But he warned against choosing a two-year fixed rate under the Help to Buy scheme: "At the moment no lenders are offering viable remortgage options for Help to Buy-type equity share mortgages, unless the purchaser repays the equity share. This means those taking a two-year fix run the risk of having few options at the end of the initial fixed rate."

The mortgage market is full of complications, meaning borrowers should look beyond the headline deals and, ideally, get expert help.

Speak up if you're behind. There's help...

The number of people who complain about the cost of their mortgage is soaring to record levels, but many are leaving it until they get into financial trouble before raising the alarm.

Problems are becoming so bad that lenders have been told this week to "get creative" and do more to help struggling borrowers.

The Financial Ombudsman Service's latest complaints data, which was published on Wednesday, revealed that last year 13,659 people – the highest number recorded – contacted the ombudsman for help with a mortgage or secured loan problem.

Worryingly, a third of these had slipped into arrears before they sought help. And, of the remaining cases, a large number of those struggling to make ends meet felt unable to say that they were facing significant financial problems.

The chief ombudsman, Tony Boorman, said: "Mortgages are the most significant purchase most of us will make in our lives, so we understand why people might be reluctant to say that they're struggling to pay for their home.

"Many of the cases where people face losing their home have been heartbreaking to deal with – but could potentially have been avoided. So if money is tight, you should never be afraid to ask for help or guidance. Speak up sooner rather than later; there's a lot that can be done to help before things get out of hand."

The ombudsman has been alerting lenders that they're expected to get creative when helping people get back on track – especially before payments get missed. And though early signs suggest that this is having an impact, there's still more that they should do to help, Mr Boorman said.

Typical areas of complaint taken to the ombudsman relating to financial difficulties include arrears handling, charges, repossession, post-repossession problems and recovery of shortfalls.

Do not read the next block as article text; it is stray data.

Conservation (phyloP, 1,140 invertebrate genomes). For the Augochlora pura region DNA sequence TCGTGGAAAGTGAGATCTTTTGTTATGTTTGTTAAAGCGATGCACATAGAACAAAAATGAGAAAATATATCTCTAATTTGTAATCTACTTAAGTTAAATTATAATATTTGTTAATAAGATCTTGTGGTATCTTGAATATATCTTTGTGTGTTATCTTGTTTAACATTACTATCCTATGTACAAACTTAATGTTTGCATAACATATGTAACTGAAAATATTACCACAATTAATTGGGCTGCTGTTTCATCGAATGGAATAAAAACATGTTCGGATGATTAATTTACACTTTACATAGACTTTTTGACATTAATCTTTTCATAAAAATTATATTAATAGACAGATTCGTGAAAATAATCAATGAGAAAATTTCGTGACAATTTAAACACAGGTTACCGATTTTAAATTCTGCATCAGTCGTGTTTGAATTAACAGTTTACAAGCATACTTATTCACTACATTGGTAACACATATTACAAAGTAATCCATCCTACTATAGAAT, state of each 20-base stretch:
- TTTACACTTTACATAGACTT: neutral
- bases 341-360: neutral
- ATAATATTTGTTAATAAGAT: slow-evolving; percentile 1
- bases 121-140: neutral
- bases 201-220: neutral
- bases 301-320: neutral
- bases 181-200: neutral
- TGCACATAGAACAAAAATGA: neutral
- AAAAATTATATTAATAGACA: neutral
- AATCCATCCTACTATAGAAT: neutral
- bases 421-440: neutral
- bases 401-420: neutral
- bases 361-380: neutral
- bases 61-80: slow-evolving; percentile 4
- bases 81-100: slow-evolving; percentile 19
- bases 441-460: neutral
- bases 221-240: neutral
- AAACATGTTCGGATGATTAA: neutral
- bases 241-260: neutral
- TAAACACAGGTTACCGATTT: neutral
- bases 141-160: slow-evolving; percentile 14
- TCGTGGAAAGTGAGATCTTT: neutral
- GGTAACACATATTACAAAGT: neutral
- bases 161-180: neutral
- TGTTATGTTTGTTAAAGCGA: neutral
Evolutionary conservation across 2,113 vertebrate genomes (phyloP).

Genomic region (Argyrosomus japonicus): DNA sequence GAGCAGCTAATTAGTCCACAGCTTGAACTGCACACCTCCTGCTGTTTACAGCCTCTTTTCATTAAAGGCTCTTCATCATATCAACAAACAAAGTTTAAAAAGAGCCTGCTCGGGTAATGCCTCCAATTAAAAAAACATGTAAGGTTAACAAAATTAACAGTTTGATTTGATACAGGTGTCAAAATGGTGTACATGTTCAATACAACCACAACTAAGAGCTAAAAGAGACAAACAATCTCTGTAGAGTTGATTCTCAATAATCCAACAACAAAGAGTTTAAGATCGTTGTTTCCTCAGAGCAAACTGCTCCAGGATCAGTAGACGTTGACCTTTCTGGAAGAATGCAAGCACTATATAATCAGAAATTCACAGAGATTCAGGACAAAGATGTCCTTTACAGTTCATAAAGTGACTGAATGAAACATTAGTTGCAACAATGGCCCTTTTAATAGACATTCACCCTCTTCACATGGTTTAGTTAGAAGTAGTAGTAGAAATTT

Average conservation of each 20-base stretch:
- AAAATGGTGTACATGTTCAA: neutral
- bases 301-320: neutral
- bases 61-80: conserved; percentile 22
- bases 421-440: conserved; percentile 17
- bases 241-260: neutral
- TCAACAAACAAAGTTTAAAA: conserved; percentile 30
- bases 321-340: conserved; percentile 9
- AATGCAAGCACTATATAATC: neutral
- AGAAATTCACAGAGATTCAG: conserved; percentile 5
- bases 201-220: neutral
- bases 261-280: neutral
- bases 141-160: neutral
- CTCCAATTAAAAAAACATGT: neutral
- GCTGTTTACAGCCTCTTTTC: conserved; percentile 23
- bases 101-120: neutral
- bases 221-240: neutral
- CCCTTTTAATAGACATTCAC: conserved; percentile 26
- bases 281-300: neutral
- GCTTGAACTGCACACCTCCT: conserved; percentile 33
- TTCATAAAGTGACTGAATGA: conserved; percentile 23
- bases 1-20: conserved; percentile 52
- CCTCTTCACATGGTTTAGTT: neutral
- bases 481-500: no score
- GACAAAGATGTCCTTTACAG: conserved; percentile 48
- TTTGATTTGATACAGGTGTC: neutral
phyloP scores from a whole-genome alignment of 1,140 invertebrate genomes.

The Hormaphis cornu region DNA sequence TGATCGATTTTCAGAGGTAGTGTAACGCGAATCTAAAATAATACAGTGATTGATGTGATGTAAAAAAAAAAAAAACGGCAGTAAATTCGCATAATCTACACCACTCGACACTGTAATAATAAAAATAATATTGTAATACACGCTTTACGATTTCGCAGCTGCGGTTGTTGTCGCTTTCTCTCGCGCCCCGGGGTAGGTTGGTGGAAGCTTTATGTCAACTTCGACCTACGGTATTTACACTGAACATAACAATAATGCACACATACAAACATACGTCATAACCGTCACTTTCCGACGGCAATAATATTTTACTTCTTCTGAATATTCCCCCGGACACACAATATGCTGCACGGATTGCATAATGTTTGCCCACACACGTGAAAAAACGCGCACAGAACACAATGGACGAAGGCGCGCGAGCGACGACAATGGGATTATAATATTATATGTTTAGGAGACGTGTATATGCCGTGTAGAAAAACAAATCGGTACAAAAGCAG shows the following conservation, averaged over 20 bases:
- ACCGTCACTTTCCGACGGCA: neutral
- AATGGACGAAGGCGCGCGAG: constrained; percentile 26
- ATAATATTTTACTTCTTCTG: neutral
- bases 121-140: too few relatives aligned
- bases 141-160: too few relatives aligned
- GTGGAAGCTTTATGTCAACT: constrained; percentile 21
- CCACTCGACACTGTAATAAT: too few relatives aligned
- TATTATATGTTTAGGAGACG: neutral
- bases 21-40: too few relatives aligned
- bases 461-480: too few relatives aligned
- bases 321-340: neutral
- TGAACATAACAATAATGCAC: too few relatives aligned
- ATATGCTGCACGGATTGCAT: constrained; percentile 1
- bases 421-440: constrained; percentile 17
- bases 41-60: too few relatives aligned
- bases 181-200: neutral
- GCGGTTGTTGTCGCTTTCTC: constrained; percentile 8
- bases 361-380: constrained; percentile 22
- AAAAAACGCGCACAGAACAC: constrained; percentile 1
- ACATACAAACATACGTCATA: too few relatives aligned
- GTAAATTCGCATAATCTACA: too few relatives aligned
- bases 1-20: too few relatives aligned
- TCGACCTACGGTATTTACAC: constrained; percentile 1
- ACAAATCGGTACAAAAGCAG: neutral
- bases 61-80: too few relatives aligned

Other problems mentioned by people in arrears included sales and advice, mortgage administration, upfront fees charged where no mortgage is offered and declined offers.

There have also been disputes over valuations and allegations of misrepresentation, suitability or misleading literature. "Consumers and lenders have a responsibility to work together when problems arise," Mr Boorman said.

There was positive news last week when the Council of Mortgage Lenders said the number and the proportion of mortgages in arrears fell during the first quarter of 2014.

CML's director general, Paul Smee, said: "The downward trend in the number of mortgages in arrears is welcome. Repossession is the last resort – the aim is to keep people in their homes and get their finances back on track whenever possible.

"Lenders recognise that, behind the numbers, these are real households, with differing circumstances. Lenders are improving their practices to try to achieve the best outcomes when payment problems occur," he added.

But the Money Charity revealed last week that average household debt, including mortgage, was £54,546 in March, up from £54,434 in February. The UK is experiencing the biggest increase in loans and overdrafts for individuals since February 2008.

Michelle Highman of the Money Charity, said: "Borrowing money when it's done in an affordable way, can make things happen that would otherwise seem impossible.

"However, if you don't have a plan to pay the money back, things can quickly spiral into more difficult, unmanageable debt."